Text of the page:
Gauteng on brink of mortuary crisis

Forensic pathology service staff members are refusing to dissect corpses because it is not in their job description. /Sandile Ndlovu
Forensic pathology service staff members are refusing to dissect corpses because it is not in their job description. /Sandile Ndlovu

Gauteng mortuaries will be plunged into a crisis should workers continue to refuse to dissect corpses.

This was the warning in papers filed by the provincial health department at the Johannesburg Labour Court on Monday.

The department is going to court today in a bid to have the strike action by forensic officers at 11 mortuaries in Gauteng declared illegal.

Workers have been refusing to dissect bodies since March 7, their complaint being that they do not have the necessary training.

The South African Liberated Public Sector Workers Union (Salipswu) accused the department of reneging on a June 2017 agreement to train the workers.

Chief executive for forensic pathology services, Dr Medupe Modisane, said in court papers the strike could drive mortuaries into crisis mode.

"Should the respondents continue not to perform their duties, this will cause a crisis and this crisis has the potential of continuing for a prolonged period," he said.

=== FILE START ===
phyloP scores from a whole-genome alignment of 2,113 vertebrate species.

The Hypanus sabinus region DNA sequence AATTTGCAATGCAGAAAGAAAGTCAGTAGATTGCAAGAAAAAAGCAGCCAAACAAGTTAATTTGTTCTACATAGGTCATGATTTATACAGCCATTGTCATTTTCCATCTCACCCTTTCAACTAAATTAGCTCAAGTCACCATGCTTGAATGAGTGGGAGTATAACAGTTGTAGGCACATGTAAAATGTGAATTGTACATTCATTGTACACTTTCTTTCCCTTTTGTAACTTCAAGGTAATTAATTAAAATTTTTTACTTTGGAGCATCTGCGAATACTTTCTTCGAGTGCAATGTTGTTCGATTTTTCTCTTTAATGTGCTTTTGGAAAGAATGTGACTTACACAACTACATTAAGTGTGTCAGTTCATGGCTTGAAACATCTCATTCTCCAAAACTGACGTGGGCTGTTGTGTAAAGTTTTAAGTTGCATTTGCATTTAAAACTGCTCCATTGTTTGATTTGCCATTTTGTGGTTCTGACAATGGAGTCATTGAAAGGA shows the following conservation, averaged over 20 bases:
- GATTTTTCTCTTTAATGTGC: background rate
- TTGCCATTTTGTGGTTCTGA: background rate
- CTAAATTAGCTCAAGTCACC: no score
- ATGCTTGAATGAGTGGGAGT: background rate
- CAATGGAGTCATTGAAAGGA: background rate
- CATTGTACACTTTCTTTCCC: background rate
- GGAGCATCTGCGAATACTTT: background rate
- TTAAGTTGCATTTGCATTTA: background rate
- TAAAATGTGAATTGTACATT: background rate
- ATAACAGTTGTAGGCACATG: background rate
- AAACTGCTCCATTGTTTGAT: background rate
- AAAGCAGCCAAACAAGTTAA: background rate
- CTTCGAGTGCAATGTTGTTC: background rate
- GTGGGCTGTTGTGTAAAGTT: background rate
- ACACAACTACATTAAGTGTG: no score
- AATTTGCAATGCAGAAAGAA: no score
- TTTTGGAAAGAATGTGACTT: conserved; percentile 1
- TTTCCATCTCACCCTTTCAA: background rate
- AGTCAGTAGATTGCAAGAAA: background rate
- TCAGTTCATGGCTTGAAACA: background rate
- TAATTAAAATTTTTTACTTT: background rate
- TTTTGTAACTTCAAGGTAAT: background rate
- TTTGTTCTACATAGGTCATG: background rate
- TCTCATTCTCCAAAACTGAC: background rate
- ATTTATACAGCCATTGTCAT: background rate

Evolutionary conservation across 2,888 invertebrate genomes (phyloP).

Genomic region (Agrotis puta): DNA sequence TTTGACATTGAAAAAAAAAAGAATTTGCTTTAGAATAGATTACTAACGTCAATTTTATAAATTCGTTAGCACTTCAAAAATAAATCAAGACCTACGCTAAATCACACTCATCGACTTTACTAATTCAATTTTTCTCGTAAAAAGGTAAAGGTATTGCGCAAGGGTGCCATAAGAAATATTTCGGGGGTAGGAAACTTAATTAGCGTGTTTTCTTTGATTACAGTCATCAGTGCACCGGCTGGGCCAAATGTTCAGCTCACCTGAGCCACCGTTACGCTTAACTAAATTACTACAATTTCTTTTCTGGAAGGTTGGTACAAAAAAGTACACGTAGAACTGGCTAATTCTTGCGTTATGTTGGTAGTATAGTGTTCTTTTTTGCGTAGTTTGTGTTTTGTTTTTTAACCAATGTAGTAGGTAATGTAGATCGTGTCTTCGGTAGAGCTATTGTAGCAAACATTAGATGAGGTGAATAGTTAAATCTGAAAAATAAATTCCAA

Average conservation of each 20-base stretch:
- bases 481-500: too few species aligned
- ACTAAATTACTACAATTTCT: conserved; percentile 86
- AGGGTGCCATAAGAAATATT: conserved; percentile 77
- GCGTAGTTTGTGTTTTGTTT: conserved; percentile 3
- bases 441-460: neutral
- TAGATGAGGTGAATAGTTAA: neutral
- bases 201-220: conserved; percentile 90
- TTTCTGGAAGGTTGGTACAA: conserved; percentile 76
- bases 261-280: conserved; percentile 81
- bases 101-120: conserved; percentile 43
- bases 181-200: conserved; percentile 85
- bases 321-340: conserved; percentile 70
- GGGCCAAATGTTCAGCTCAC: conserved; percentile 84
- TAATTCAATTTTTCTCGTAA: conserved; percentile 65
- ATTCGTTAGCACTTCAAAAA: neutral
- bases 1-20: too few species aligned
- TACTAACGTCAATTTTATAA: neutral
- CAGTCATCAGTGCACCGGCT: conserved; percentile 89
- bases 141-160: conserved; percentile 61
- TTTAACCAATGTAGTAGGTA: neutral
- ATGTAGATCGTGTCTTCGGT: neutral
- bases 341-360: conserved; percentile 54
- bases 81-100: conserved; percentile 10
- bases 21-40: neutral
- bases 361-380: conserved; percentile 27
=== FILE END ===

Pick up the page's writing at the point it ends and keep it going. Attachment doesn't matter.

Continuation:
Modisane said they hoped the court would put an end to the strike.

He said the Germiston mortuary remained the worst affected as workers there were refusing to perform dissections. They were relying on minimal staff at other mortuaries to perform the procedures.

There was a backlog of about 65 bodies on Tuesday, said Modisane, and they expected the numbers to escalate as new bodies are brought in.

Yesterday, the national secretary for Salipswu, Moses Tsotetsi, said workers were not on strike but were refusing to do work which they were not trained for.

He said workers were performing other duties such as picking up bodies and attending court proceedings.

"No bodies have been left in the streets and at hospitals. We dispute the allegations that workers are on an industrial action," he said.

Tsotetsi said workers were frustrated because they were expected to conduct "illegal" dissections due to the skills shortage within the department.

He said it was regretteble that families who were waiting to bury their loved ones were made to suffer, but the blame should go to the department.

The union's provincial secretary Jacob Molefe said they had approached the South Gauteng High Court in Johannesburg for an interpretation of the workers' duties.

"Should it happen that they do it [dissect] wrongly at some stage they will be charged because they don't have training," he said.

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